Who owns the U.S. Debt?

In an interesting story over at Business Insider, the owners of the U.S. treasuries are enumerated. I had always assumed that China was the number one purchaser of U.S bonds. It turns out that Uncle Sam is the majority holder. This is just like Japan who owns a majority of Japanese public debt. I learned of the Japanese holding in much the same way I learned of the U.S. percentages, In a time of crisis. The Japanese nuclear disaster highlighted their domestic vulnerability much like the U.S. debt ceiling crisis is shining a bright light on our vulnerability.

While China, Japan and the U.S. make up the top 3 creditors, we hold a lions share of U.S. debt:

The U.S. owes the U.S most

 

Here is a breakdown of all of the creditors to the U.S. :

Who we owe

source: Business Insider

 

The Wall Street Journal has a live blog of the debt debate that is worth checking out.

Question: What changes have you made in your personal finances as a result of the ongoing debt debate?

I have reduced my exposure to equities recently and have increased cash. I could miss out on some gain and dividends but the market uncertainty leading up to the artificial debt deadline could precipitate a big correction or crash. Nobody knows.

I do hope they sort this out soon, though, it is really a dangerous political sideshow that is doing grave harm to our reputation around the world.

-WR

Who? How Much?
Hong Kong 121.9
Caribbean banking centers 148.3
Taiwan 153.4
Brazil 211.4
OPEC 229.8
Mutual funds 300.5
Commercial banks 301.8
State, local and federal retirement funds 320.9
Money market mutual funds 337.7
United Kingdom 346.5
Private pension funds 504.7
State and local governments 506.1
Japan 912.4
U.S. households 959.4
China 1160
The U.S. Treasury 1630
Social Security trust fund 2670

Contingency Theories

Do you have a well funded Contingency Fund? A Rainy Day fund? I would love to hear your thoughts on this subject.

Simply put, your contingency fund is money you have stashed away to protect you and your family from unforeseen circumstances (we all have these). This is usually the loss of a job but it could be a medical issue, legal issue or any other nasty thing that comes up from behind and bites you on your assets.

Having a contingency fund is the first step to building wealth. One of the major benefits I have noticed in my personal experience is that having a financial buffer actually helps me make better financial decisions. It’s as if just knowing there is a safety net helps me choose opportunities with clarity, take calculated risks and enjoy the process a bit more.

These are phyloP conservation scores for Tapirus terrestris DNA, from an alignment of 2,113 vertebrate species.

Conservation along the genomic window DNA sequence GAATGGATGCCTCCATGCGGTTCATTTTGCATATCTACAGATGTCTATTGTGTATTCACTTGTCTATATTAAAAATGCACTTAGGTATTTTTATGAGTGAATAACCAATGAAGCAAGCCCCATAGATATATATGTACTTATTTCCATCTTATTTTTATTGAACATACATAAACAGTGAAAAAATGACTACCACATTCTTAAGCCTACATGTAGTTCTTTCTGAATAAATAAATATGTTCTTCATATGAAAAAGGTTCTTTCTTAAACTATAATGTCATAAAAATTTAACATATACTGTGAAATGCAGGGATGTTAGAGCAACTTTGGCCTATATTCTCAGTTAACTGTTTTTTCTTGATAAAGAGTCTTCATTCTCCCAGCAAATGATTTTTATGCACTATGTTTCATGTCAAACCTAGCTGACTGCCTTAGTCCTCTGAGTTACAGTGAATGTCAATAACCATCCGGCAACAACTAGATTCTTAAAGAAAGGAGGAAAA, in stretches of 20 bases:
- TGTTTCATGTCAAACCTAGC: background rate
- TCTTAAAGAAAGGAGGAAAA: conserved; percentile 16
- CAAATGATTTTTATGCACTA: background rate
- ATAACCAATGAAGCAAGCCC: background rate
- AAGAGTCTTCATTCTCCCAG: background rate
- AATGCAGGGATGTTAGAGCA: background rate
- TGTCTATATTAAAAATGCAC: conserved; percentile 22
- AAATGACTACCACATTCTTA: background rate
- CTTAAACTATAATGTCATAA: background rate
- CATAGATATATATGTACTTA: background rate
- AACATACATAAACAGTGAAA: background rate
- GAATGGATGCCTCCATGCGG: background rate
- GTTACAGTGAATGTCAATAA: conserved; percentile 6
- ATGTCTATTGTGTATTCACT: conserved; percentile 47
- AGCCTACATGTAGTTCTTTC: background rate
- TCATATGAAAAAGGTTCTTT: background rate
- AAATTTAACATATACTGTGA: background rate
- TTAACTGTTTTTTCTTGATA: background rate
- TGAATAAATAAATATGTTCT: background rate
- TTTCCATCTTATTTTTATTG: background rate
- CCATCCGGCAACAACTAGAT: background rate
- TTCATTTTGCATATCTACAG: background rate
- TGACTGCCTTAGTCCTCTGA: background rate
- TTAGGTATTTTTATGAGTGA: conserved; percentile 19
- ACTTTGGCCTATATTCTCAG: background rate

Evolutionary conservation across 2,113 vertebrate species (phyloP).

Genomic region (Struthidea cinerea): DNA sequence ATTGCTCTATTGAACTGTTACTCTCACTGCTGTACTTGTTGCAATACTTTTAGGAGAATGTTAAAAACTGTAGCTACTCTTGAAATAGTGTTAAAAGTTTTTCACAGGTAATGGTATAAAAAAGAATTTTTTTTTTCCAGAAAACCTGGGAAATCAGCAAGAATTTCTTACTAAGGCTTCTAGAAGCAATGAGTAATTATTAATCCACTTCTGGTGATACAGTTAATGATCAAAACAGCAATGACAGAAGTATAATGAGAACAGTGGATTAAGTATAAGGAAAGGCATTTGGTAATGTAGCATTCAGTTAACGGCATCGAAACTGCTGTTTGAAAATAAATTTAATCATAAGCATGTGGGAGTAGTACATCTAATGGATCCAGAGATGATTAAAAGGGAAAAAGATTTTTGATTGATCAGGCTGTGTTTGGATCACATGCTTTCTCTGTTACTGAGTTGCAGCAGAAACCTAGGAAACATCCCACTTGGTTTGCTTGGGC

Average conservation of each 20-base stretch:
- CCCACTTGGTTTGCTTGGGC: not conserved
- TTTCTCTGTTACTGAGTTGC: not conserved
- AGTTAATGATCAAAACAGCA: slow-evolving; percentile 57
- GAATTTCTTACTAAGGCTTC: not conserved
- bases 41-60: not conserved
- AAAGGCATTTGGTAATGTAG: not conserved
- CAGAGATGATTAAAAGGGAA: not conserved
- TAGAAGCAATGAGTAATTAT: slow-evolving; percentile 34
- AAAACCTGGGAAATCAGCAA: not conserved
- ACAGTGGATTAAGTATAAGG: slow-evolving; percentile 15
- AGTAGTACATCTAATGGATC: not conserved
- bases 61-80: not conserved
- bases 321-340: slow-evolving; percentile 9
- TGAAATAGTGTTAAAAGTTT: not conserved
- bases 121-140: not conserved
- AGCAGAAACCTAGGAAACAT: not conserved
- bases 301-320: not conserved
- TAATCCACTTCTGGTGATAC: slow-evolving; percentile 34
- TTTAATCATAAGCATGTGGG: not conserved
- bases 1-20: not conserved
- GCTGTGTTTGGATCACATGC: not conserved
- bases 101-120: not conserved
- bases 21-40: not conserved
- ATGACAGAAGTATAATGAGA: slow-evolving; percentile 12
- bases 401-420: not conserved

Now, you should not freak out and try to account for every awful possibility that could befall you but conversely you need to adequately prep yourself for life’s unexpected gifts.

Shouldn’t I pay off my credit cards or other consumer debt first?

No. (I am certain to get some hate-mail for this) Your contingency fund should be funded at the same time that your consumer debt is eliminated. You absolutely need to eliminate debt. That is a key component of any wealth plan. What is even more important is developing your Wealth Rituals. These are just habits that, over time, become part of the fabric of your life. Your financial success depends on the care and feeding of these habits. You should not have gotten into consumer debt in the first place but it will only be your rituals that get you out. Your ultimate goal is to form the rituals or habits that serve you and to eliminate those that don’t. If you have moderate debt (10% or less of your gross income) strive to go 70-10-10-10. That is, Give 10% to charity, pay down your debt with 10%, fill your contingency fund with 10% and live on the remaining 70%. Here is what I mean:

Adjust the percentages based on your situation. Maybe 97-1-1-1 is the best you can do at this point. Just make sure you do it. Lean heavily on getting your contingency fund up to your goal amount, though. maybe 70-20-5-5, with 20% Contingency.

Some questions that have come up in recent discussions are:

How much is enough?

This is obviously the crucial number. You want to have enough saved to pay your bills, fund your job search and possibly finance a bit of education if that makes sense.

The huge question here is for how long?  6 months?  12 months?  2 years? There is no single right answer to this. What is important to note is that you are not trying to replace your income. You are trying to stay afloat until you can regain full employment. Some things you spent money on while on the job are no longer necessary (Tolls, Parking, Gas, Lunches out) while some things might go up (beer, resume printing, beer). Up until recently, 6 months was proffered as a sufficient time-frame. I believe 6 months is still great for most people. Some executive level folks may need to have more of a buffer since the air is a bit thinner up there and it could take longer to land a comparable job. At whatever level we are, we need the assets in place to be able to bounce back from misfortune.